What 8chan is — and why the far-right flocks to it

Multiple mass shooters have posted their manifestos on the fringe message board. How did it get this way?

By Nicole Karlis

Senior Writer

Published August 5, 2019 6:31PM (EDT)


8chan, an online messaging board with an emphasis on anonymity and lack of moderation, is back in the news after another mass shooter used the forum to post his manifesto prior to the shooting.

On Saturday morning, a 21-year-old white man entered a Walmart in El Paso, Texas, and opened fire with an AK-47 style rifle, killing 22 people dead and leaving more than two dozen injured. The shooter was apprehended, and, while the connection has not been officially confirmed,  a hate-filled manifesto purported to be from the shooter was posted on 8chan a mere 19 minutes before the violence began.

The unsigned manifesto, titled “The Inconvenient Truth,” drew inspiration from the mass murder of Muslims at two mosques in New Zealand in March that left 51 people dead — which was also preceded by the posting of a manifesto on 8chan.

In April, 73 minutes before the deadly shooting at Congregation Chabad synagogue in Poway, California, another hate-filled manifesto was hyperlinked on 8chan, too. That means three manifestos connected to three mass shootings all were posted on 8chan prior.

8chan, on the surface, is a strange candidate; the site purports to be a general interest message board with a number of different forums on a variety of topics. How did it become a place for mass murderers to promote their worldviews?

The site is registered as a property of N.T. Technology in Nevada, and owned by Jim Watkins, an American internet entrepreneur who lives in the Philippines. Fredrick Brennan, 8chan’s founder who stopped working with the site’s owners in December, told the Washington Post the site is Watkins’ pet project, and that he doesn’t make much money from it. That is primarily because it does not work with mainstream ad companies; rather, the message board solicits donations and sells space on the website directly to advertisers.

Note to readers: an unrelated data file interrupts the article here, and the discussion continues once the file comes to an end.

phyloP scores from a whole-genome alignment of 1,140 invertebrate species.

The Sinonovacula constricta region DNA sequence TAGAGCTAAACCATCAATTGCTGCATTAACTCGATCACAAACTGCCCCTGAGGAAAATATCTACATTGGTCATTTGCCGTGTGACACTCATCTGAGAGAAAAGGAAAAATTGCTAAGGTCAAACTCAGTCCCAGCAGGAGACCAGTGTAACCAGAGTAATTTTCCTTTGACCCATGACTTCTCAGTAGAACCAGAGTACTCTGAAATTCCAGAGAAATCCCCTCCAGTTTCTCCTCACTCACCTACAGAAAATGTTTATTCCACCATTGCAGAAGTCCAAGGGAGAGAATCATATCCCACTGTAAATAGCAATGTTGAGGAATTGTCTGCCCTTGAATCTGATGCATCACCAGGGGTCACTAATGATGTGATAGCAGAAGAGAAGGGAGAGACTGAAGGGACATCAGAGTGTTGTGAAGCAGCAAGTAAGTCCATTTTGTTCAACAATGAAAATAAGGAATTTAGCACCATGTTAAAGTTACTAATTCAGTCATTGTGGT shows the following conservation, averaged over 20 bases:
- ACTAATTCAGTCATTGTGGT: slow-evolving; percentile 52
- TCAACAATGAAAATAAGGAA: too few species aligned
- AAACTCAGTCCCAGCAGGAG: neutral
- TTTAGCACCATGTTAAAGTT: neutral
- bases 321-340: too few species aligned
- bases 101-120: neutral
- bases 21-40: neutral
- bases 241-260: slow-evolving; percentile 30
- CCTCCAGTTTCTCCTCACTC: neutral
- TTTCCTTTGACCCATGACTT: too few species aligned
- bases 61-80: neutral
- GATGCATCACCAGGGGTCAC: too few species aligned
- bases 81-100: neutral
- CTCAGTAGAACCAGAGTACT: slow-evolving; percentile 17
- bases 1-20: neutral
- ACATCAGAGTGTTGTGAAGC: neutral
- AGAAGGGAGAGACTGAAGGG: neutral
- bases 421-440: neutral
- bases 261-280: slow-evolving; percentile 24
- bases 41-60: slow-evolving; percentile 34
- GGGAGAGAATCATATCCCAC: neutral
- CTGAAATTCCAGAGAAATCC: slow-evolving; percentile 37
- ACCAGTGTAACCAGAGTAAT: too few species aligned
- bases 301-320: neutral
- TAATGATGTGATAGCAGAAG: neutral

Brennan once said in a 2014 interview he came up with the idea for 8chan while he was on a psychedelic mushroom trip. He thought it would be a free speech alternative to 4chan, a notorious message board known as a haven for trolls and fascism.

“I was inspired partly by the admin of 4chon.net, savetheinternet, who routinely refused to make requested boards for users,” he said. “I wondered what it would be like if there were a Reddit-style imageboard where anyone could make a board without express admin approval, and began hacking on the imageboard engine I knew best to make it a reality."

At the time, posts on 4chan discussing GamerGate — a faux-controversy in which techie anti-feminists publicly undermined feminists to create the illusion that they had legitimate grievances, as Amanda Marcotte wrote — were deleted en masse across the site. That led many loyal 4chan posters to question the integrity of the site's moderation team, some of whom fled for other boards that had even less moderation. Brennan claims that 8chan — or "infinity-chan" [∞chan], as he calls it — wasn’t created in the wake of GamerGate, nor as a reaction to it.

“It's important to note that ∞chan was not opened for #GamerGate, however. ∞chan was opened in October 2013 as a place where anyone who wanted to could make their own board, and it was a small, but vibrant community before GamerGate with boards on many topics,” he said.

Since the El Paso shooting, Brennan has publicly called for the website to cease operations.

“Once again, a terrorist used 8chan to spread his message as he knew people would save it and spread it,” Brennan told The Washington Post. “The board is a receptive audience for domestic terrorists.”

As Slate writer April Glaser explained, it is hard to give an "exact time stamp on when 8chan and 4chan became prime hangouts for white nationalists and neo-Nazis, but the connections to other online venues of hate are clear.” Prior to 8chan and 4chan, there was Stormfront, which was created in 1996 by Ku Klux Klan Grand Wizard Don Black.  Today, “whatever is too gruesome for 4chan finds a home on 8chan,” Glaser explains.

On Monday, the company Cloudflare said it would no longer provide security services to 8chan that would protect the site from cyberattacks. Cloudflare added that they suspect that coverage will get picked up by a competitor.

“Almost exactly two years ago we made the determination to kick another disgusting site off Cloudflare's network: the Daily Stormer,” Cloudflare’s chief executive said in a blog post. “That caused a brief interruption in the site's operations but they quickly came back online using a Cloudflare competitor.”

AP News reports that 8chan is moving to a new domain host, Epik.com, following some sporadic outages on the site.

By Nicole Karlis

Nicole Karlis is a senior writer at Salon, specializing in health and science. Tweet her @nicolekarlis.

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